Land Ownership in Los Pinos

“Our particular moment in history has forced the issue of faith and land upon us in fresh ways. We are coming to see that the issues of freedom, justice, and peace are all linked to the problem of land. The great troubles in the world are in those places where land is denied some to the disproportionate benefit of others.”
– Walter Brueggemann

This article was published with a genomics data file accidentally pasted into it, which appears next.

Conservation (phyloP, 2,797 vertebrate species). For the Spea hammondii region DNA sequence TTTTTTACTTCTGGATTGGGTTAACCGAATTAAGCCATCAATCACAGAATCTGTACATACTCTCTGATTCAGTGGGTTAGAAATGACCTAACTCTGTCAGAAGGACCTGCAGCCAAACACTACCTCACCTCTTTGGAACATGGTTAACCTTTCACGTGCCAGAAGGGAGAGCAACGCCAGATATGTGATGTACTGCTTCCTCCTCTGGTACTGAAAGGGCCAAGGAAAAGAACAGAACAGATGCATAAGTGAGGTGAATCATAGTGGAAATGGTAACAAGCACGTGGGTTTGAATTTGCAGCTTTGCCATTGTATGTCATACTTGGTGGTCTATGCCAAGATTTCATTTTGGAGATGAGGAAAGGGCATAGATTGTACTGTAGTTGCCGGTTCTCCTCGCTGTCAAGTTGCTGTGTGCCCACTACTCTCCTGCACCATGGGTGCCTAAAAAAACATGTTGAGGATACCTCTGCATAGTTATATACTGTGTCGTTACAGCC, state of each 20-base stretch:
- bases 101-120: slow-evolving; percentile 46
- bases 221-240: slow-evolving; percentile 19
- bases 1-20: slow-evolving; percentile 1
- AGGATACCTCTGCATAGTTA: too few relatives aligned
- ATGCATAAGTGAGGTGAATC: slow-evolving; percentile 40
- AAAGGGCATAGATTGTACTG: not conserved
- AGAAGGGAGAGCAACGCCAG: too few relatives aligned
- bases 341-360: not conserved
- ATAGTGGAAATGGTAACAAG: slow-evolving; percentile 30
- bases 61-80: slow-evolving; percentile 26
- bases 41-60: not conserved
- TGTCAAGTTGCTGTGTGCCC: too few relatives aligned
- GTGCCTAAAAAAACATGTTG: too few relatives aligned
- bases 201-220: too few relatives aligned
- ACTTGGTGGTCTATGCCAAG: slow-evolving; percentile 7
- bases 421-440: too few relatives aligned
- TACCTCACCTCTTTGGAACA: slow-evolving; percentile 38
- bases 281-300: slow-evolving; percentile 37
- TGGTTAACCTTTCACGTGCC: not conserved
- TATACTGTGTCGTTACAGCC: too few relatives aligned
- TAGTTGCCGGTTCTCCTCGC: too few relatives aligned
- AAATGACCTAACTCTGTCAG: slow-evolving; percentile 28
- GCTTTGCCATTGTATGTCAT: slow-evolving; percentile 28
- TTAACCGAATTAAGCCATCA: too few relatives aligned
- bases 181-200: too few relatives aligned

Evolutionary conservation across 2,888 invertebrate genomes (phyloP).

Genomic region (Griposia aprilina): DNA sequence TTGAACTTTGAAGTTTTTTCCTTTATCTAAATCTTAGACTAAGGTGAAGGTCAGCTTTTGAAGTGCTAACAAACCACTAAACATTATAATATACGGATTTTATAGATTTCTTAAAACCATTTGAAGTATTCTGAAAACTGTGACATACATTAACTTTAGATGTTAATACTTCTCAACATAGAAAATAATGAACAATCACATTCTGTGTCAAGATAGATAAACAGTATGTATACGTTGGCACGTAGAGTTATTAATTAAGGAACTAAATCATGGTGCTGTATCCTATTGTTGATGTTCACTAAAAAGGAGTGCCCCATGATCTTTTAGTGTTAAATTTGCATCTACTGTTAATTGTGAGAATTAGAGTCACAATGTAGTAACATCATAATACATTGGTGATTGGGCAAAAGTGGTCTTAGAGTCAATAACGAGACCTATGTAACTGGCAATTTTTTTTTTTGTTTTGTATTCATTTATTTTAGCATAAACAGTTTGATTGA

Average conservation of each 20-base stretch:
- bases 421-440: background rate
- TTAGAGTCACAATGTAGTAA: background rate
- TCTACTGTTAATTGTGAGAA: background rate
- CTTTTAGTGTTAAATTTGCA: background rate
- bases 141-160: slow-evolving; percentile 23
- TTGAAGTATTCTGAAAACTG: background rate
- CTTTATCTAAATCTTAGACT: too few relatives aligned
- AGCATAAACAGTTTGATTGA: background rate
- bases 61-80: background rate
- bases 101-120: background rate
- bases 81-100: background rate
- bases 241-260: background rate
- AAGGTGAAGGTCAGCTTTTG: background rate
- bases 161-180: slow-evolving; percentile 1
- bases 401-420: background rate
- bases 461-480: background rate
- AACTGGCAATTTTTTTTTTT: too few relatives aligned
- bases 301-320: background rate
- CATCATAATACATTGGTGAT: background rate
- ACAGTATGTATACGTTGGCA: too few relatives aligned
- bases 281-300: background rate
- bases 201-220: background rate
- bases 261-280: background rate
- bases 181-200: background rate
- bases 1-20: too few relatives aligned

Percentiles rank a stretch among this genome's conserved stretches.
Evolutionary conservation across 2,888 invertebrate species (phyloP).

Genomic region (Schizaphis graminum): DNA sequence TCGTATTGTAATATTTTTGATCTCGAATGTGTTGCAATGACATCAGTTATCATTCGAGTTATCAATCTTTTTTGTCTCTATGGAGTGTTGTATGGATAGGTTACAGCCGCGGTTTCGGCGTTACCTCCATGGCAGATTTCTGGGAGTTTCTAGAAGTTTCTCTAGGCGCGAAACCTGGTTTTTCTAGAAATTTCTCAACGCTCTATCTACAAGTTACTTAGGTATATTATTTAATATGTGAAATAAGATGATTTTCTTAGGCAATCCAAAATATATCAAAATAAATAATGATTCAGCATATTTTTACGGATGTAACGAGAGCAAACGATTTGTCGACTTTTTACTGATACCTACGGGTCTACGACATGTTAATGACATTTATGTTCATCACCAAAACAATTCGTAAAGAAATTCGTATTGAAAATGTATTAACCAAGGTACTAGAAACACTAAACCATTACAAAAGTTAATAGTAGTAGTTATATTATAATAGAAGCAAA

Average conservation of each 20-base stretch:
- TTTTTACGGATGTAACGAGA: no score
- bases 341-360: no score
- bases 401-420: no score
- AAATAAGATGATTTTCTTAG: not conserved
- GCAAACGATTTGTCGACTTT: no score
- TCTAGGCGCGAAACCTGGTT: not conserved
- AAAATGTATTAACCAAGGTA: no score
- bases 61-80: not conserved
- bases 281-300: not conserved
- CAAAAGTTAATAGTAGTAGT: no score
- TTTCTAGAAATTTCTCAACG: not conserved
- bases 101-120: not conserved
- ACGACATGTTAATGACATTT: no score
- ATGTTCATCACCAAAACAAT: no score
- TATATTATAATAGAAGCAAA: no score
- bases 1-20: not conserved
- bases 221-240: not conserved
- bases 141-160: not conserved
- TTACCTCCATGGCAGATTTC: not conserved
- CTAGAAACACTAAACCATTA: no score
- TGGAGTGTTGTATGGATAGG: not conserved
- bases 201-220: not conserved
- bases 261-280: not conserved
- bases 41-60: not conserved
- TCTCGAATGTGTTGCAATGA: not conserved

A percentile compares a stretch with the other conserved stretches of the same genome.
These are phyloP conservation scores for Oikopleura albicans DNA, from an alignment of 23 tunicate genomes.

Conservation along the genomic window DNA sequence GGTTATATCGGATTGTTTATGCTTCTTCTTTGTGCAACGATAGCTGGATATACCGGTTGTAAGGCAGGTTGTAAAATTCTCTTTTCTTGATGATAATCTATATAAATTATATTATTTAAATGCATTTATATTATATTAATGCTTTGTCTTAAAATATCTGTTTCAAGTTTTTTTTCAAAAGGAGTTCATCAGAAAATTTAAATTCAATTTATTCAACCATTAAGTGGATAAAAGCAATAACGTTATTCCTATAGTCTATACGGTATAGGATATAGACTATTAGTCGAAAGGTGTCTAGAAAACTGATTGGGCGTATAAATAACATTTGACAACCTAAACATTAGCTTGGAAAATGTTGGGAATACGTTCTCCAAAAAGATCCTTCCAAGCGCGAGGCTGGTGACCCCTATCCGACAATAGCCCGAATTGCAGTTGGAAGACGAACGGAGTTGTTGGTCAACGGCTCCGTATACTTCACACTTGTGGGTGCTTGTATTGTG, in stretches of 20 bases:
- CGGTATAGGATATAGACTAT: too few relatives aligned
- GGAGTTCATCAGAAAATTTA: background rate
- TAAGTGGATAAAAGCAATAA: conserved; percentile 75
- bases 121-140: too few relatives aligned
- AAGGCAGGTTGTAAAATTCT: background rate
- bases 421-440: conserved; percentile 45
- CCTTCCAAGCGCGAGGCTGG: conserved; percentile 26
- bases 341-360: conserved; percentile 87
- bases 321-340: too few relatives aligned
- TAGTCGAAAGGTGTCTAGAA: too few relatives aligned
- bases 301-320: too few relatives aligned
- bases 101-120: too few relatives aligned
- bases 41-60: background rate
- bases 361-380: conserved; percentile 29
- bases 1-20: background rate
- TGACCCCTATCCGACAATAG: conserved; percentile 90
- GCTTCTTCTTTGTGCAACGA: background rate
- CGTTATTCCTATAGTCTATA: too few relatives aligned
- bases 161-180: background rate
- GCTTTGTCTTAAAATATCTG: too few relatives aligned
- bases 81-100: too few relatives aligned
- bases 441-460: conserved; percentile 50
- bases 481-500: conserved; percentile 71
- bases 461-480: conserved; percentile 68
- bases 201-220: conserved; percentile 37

Most systems that govern an urban poor community are based on power that serves a few.  A transforming community develops systems that serves those who cannot speak for themselves.  Transformed political systems seek to empower those who do not already have a voice. Transformed economic markets create opportunities for the poor entrepreneur who needs capital, materials, and good counsel. Transformed legal systems bring justice to those who cannot find it. As we have gone out to the community to learn more about it we had the opportunity to learn how some of these systems are at work.  To our surprise we have found a law whose spirit seems to want to benefit those on the margins. This law deals with land tenure.  We met with don Juan, the president of Plan de Los Pinos Community Council.  He migrated from a rural town to this community about 20 years ago seeking opportunities in an urban setting. One of the big issues with urban poor communities, as you may know, is land tenure.  Many urban poor settlements are illegal settlements. This is true for many urban communities in Tegucigalpa including Plan de Los Pinos.  In 2005, the Honduran government, in order to solve disputes over land tenure, expropriated the lands where squatter communities are located and gave the opportunity to residents of these communities to purchase the land at a very accessible price and become legitimate owners with a title issued by the Honduran State.  In 2007 Plan de Los Pinos through its Community Council signed an agreement with the Honduran State. In a nut shell, the agreement stated that the residents, in order to receive the land title, have to pay the land in a 15 year time frame. The money paid by the residents, which as a very cheap price that is accessible to the residents and that was agreed upon by both sides, is to be given to the original owner (once that issue is settled in court since at least three different people claim to be the legitimate owners of the lands where Los Pinos is located).  This agreement makes it possible for the residents to be the legitimate owners after they have paid for their land.  Among some benefits of owning the land and having the land title, the residents can now take out loans against it or sell it. As we had conversations with don Juan, however, we were able to notice that many people lacked knowledge and understanding of the law.  The lack of understanding was due to the inability to read and “translate” the agreement which is a legal document with legal jargon.  The lack of knowledge was due to the fact that there had not been a formal communication process.  There had not been a formal communication process because the leaders who signed the agreement had some understanding of the law but they didn’t feel with comfortable with enough level of understanding to communicate it to the whole community.  Clearly, there was a problem- one of the implications of people not knowing about the law and payment agreements is that they won’t start the payments. If they don’t pay in the 15 year time frame, the original owner could claim the land and oust those who have not paid.  In the past few weeks we have been working with don Juan and two other community leaders so that they can get a very good understanding of the law and of the agreement so that they can communicate what is going on the rest of the residents.  Don Juan, as president of the Community Council has called for a Community Assembly meeting this coming Sunday to share about the agreement and encourage residents to work towards purchasing their land.